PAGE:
But even great ideas can go too far, and in distancing themselves from the specifics of the first Les Misérables, Connor and Powell have also lost sight of quite a bit of what made it unlike any musical before it.

Those tableaux, that turntable, that stateliness—it all telegraphed Nunn and Caird's show as One for the Ages, and in many ways the most mega of the era's mega-musicals. Everything was oversized because it had to be, there was no other way to digest redemption as total as Valjean's, obsession as deep as Javert's, young love as pure as Marius and Cosette's, tragedy as sweeping as that of the boys on the barricade. If it didn't envelop you, it didn't affect you at all, and the staging, acting, writing, and everything else reflected this.

By going small, Connor and Powell make Les Misérables look like a 2014 Broadway musical—safe, inexpensive, easier than ever to tour—and, um, not always a musical drama.

The opening chain gang scene lacks threat and hopelessness. The fight Fantine has in the factory before she must sell herself to save her daughter, has all its edges sanded down, and the actress playing her, Caissie Levy, takes things so internally that you're alienated from (and not moved by) her potentially shattering solo, “I Dreamed a Dream.” The scheming, profiteering Thenardiers (Cliff Saunders and Keala Settle), always comic relief, are so cartoonish and buffoonish they represent no serious interruption of Valjean's holy order. Kinley's barricade looks neither dominating nor dominated, but half-conceived—a structure in search of a purpose, an attitude reflected in both student revolutionary leader Enjolras (Kyle Scatliffe) and his brave crusaders for freedom. And on and on.

Ramin Karimloo
Photo by Matthew Murphy

When Javert looks like a hipster dressing as a policeman for Halloween, and Swenson appears to be suppressing giggles throughout most of his performance (including his first act aria, “Stars”), and Andy Mientus's Marius appears dazed in battle, romance, and reflection scenes (“Empty Chairs at Empty Tables”) alike, it's difficult to be transported. Of the smaller roles, only Nikki M. James, who attractively balances sympathy and street smarts as Éponine (and plows through an appropriately understated “On My Own”), and Jason Forbach and John Rapson as an unusually thrilling Feuilly and a surprisingly involved Grantaire, strike the proper tone.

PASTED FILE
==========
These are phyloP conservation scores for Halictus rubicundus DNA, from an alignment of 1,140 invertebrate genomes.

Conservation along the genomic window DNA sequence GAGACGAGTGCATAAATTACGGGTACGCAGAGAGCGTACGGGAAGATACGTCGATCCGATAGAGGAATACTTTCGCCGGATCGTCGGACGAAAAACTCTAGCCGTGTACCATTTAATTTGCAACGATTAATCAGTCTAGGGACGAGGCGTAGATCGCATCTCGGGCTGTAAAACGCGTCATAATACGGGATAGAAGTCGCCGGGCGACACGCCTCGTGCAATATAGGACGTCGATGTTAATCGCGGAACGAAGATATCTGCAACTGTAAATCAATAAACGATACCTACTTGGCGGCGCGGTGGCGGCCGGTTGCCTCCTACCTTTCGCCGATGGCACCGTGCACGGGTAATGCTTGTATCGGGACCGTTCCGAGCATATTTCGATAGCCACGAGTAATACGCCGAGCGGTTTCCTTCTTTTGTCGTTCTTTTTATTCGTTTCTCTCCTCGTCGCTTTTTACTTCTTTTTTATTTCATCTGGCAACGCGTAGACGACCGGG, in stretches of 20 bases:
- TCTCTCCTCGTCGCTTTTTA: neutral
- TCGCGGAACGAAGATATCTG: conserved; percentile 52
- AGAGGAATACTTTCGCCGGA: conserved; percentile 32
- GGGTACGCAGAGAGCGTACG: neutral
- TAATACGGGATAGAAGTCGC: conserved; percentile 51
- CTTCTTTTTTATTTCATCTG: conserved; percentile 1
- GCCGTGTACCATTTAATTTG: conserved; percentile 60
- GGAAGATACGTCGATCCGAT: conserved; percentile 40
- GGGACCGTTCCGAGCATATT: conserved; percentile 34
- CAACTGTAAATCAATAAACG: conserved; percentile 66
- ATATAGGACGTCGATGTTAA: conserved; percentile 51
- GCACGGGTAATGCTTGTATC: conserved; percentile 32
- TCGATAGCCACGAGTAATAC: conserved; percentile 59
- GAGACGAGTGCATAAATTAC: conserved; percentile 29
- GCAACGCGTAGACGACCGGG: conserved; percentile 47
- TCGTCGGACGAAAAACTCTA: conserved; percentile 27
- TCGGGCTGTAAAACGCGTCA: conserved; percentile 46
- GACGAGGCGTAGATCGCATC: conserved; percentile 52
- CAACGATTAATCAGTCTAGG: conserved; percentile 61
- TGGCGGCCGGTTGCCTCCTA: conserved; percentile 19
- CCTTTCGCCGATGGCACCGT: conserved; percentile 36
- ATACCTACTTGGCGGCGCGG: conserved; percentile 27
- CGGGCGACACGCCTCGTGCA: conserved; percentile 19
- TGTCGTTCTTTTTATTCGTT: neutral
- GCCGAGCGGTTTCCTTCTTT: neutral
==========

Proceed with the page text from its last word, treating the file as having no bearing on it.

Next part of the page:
Then there's Karimloo. Though rather young and considerably more heartthrobby than most Valjeans, he's truly excellent—the best I've ever seen live. (Admittedly, I missed Colm Wilkinson.) He expertly guides Valjean from street-rat rage to godly authority, and sings with soul-deep fire and flawless high notes that do justice to nearly every song. Only in the hymn-like “Bring Him Home” do Karimloo's gentler emotions fail to convince, but otherwise he communicates every nuance of the resentment, danger, love, and hope that are so crucial to propelling the action.

Karimloo provides a necessary human anchor, but the throbbing richness should not be undersold. For all the mounting's missteps—the grating broadness of so many of the performances, the lack of definitiveness in Christopher Jahnke, Stephen Metcalfe, and Stephen Brooker's toned-down versions of John Cameron's orchestrations, Constable's bewilderingly hyperactive use of a pure-white “God” light—the power of the material is unmistakable and unavoidable.

During both “One Day More” at the end of Act I, and the Act II finale, and a few other points in between, you'll be fighting off chills and the urge to stand and cheer. Even when the stage is too vacant and the actors too overeager, nothing can hide the fact that, at its best, this is modern musical theatre at its best. This is the most vibrant and alive the show has been in years, and something our homegrown shows should carefully note and emulate. Until they do, I'm proud to consider this Les Misérables, imperfect though it may be, an honorary American—for now and, hopefully, years to come.